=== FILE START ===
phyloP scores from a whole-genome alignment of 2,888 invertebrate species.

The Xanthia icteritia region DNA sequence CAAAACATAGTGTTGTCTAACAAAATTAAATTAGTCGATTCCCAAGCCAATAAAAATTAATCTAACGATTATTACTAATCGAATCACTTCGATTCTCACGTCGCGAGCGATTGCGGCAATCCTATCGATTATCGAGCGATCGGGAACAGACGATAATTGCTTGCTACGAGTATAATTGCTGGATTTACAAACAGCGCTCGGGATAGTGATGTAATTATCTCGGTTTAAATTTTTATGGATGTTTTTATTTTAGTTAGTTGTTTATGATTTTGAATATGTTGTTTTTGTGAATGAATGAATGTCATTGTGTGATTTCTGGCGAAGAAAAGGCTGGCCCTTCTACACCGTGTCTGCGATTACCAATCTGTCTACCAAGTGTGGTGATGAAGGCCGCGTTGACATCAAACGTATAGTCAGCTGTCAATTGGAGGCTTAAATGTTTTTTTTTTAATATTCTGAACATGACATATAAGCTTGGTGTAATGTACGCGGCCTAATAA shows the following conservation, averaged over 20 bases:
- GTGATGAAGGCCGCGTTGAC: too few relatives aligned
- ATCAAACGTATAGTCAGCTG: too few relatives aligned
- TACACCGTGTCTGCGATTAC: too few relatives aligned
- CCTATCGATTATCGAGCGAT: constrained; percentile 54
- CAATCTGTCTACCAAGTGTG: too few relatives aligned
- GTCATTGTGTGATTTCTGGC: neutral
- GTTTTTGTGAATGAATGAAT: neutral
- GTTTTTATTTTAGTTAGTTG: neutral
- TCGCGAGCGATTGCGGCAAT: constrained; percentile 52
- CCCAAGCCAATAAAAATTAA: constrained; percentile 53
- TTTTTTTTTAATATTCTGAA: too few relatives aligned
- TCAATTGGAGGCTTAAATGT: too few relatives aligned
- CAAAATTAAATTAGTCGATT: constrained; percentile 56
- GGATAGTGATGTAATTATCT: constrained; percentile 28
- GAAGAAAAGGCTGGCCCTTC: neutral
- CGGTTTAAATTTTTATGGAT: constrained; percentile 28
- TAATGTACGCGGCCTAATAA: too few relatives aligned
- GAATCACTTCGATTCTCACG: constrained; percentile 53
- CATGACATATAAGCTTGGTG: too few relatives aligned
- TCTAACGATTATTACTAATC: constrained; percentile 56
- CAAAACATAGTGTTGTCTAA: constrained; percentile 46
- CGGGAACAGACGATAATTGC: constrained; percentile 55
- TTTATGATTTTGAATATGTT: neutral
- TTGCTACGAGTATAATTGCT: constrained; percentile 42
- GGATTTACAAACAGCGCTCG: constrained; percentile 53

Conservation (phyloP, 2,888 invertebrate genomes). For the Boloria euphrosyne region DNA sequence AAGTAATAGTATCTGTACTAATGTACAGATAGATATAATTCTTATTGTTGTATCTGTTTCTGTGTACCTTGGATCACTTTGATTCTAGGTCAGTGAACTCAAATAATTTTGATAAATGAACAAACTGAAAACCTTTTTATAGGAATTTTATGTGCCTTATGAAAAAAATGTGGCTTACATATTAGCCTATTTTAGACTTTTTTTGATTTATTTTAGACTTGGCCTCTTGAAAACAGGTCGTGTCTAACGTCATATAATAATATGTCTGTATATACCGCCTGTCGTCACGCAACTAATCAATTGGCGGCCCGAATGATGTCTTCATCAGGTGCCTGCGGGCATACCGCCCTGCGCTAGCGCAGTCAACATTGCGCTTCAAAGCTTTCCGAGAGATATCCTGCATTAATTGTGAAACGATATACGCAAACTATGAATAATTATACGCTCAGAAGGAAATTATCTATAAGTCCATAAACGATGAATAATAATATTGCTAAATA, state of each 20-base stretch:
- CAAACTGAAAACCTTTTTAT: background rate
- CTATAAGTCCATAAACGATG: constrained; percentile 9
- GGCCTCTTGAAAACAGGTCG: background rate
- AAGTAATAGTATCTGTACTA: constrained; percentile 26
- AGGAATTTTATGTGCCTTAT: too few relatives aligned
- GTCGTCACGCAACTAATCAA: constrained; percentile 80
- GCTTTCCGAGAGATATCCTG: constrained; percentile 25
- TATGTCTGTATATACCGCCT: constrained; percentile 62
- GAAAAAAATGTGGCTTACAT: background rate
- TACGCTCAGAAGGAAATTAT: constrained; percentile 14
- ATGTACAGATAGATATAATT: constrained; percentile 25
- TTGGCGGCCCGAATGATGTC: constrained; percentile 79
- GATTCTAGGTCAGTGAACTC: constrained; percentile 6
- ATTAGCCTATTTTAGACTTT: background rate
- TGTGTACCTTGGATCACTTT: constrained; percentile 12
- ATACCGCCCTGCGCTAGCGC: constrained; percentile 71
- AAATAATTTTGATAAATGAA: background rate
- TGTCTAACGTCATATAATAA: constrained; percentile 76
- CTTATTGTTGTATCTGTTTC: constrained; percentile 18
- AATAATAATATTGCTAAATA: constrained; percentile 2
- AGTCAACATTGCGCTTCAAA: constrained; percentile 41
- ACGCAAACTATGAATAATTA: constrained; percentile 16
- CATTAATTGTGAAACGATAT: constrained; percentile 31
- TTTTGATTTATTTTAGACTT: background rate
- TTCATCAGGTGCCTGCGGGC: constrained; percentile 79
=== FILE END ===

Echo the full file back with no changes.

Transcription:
phyloP scores from a whole-genome alignment of 2,888 invertebrate species.

The Xanthia icteritia region DNA sequence CAAAACATAGTGTTGTCTAACAAAATTAAATTAGTCGATTCCCAAGCCAATAAAAATTAATCTAACGATTATTACTAATCGAATCACTTCGATTCTCACGTCGCGAGCGATTGCGGCAATCCTATCGATTATCGAGCGATCGGGAACAGACGATAATTGCTTGCTACGAGTATAATTGCTGGATTTACAAACAGCGCTCGGGATAGTGATGTAATTATCTCGGTTTAAATTTTTATGGATGTTTTTATTTTAGTTAGTTGTTTATGATTTTGAATATGTTGTTTTTGTGAATGAATGAATGTCATTGTGTGATTTCTGGCGAAGAAAAGGCTGGCCCTTCTACACCGTGTCTGCGATTACCAATCTGTCTACCAAGTGTGGTGATGAAGGCCGCGTTGACATCAAACGTATAGTCAGCTGTCAATTGGAGGCTTAAATGTTTTTTTTTTAATATTCTGAACATGACATATAAGCTTGGTGTAATGTACGCGGCCTAATAA shows the following conservation, averaged over 20 bases:
- GTGATGAAGGCCGCGTTGAC: too few relatives aligned
- ATCAAACGTATAGTCAGCTG: too few relatives aligned
- TACACCGTGTCTGCGATTAC: too few relatives aligned
- CCTATCGATTATCGAGCGAT: constrained; percentile 54
- CAATCTGTCTACCAAGTGTG: too few relatives aligned
- GTCATTGTGTGATTTCTGGC: neutral
- GTTTTTGTGAATGAATGAAT: neutral
- GTTTTTATTTTAGTTAGTTG: neutral
- TCGCGAGCGATTGCGGCAAT: constrained; percentile 52
- CCCAAGCCAATAAAAATTAA: constrained; percentile 53
- TTTTTTTTTAATATTCTGAA: too few relatives aligned
- TCAATTGGAGGCTTAAATGT: too few relatives aligned
- CAAAATTAAATTAGTCGATT: constrained; percentile 56
- GGATAGTGATGTAATTATCT: constrained; percentile 28
- GAAGAAAAGGCTGGCCCTTC: neutral
- CGGTTTAAATTTTTATGGAT: constrained; percentile 28
- TAATGTACGCGGCCTAATAA: too few relatives aligned
- GAATCACTTCGATTCTCACG: constrained; percentile 53
- CATGACATATAAGCTTGGTG: too few relatives aligned
- TCTAACGATTATTACTAATC: constrained; percentile 56
- CAAAACATAGTGTTGTCTAA: constrained; percentile 46
- CGGGAACAGACGATAATTGC: constrained; percentile 55
- TTTATGATTTTGAATATGTT: neutral
- TTGCTACGAGTATAATTGCT: constrained; percentile 42
- GGATTTACAAACAGCGCTCG: constrained; percentile 53

Conservation (phyloP, 2,888 invertebrate genomes). For the Boloria euphrosyne region DNA sequence AAGTAATAGTATCTGTACTAATGTACAGATAGATATAATTCTTATTGTTGTATCTGTTTCTGTGTACCTTGGATCACTTTGATTCTAGGTCAGTGAACTCAAATAATTTTGATAAATGAACAAACTGAAAACCTTTTTATAGGAATTTTATGTGCCTTATGAAAAAAATGTGGCTTACATATTAGCCTATTTTAGACTTTTTTTGATTTATTTTAGACTTGGCCTCTTGAAAACAGGTCGTGTCTAACGTCATATAATAATATGTCTGTATATACCGCCTGTCGTCACGCAACTAATCAATTGGCGGCCCGAATGATGTCTTCATCAGGTGCCTGCGGGCATACCGCCCTGCGCTAGCGCAGTCAACATTGCGCTTCAAAGCTTTCCGAGAGATATCCTGCATTAATTGTGAAACGATATACGCAAACTATGAATAATTATACGCTCAGAAGGAAATTATCTATAAGTCCATAAACGATGAATAATAATATTGCTAAATA, state of each 20-base stretch:
- CAAACTGAAAACCTTTTTAT: background rate
- CTATAAGTCCATAAACGATG: constrained; percentile 9
- GGCCTCTTGAAAACAGGTCG: background rate
- AAGTAATAGTATCTGTACTA: constrained; percentile 26
- AGGAATTTTATGTGCCTTAT: too few relatives aligned
- GTCGTCACGCAACTAATCAA: constrained; percentile 80
- GCTTTCCGAGAGATATCCTG: constrained; percentile 25
- TATGTCTGTATATACCGCCT: constrained; percentile 62
- GAAAAAAATGTGGCTTACAT: background rate
- TACGCTCAGAAGGAAATTAT: constrained; percentile 14
- ATGTACAGATAGATATAATT: constrained; percentile 25
- TTGGCGGCCCGAATGATGTC: constrained; percentile 79
- GATTCTAGGTCAGTGAACTC: constrained; percentile 6
- ATTAGCCTATTTTAGACTTT: background rate
- TGTGTACCTTGGATCACTTT: constrained; percentile 12
- ATACCGCCCTGCGCTAGCGC: constrained; percentile 71
- AAATAATTTTGATAAATGAA: background rate
- TGTCTAACGTCATATAATAA: constrained; percentile 76
- CTTATTGTTGTATCTGTTTC: constrained; percentile 18
- AATAATAATATTGCTAAATA: constrained; percentile 2
- AGTCAACATTGCGCTTCAAA: constrained; percentile 41
- ACGCAAACTATGAATAATTA: constrained; percentile 16
- CATTAATTGTGAAACGATAT: constrained; percentile 31
- TTTTGATTTATTTTAGACTT: background rate
- TTCATCAGGTGCCTGCGGGC: constrained; percentile 79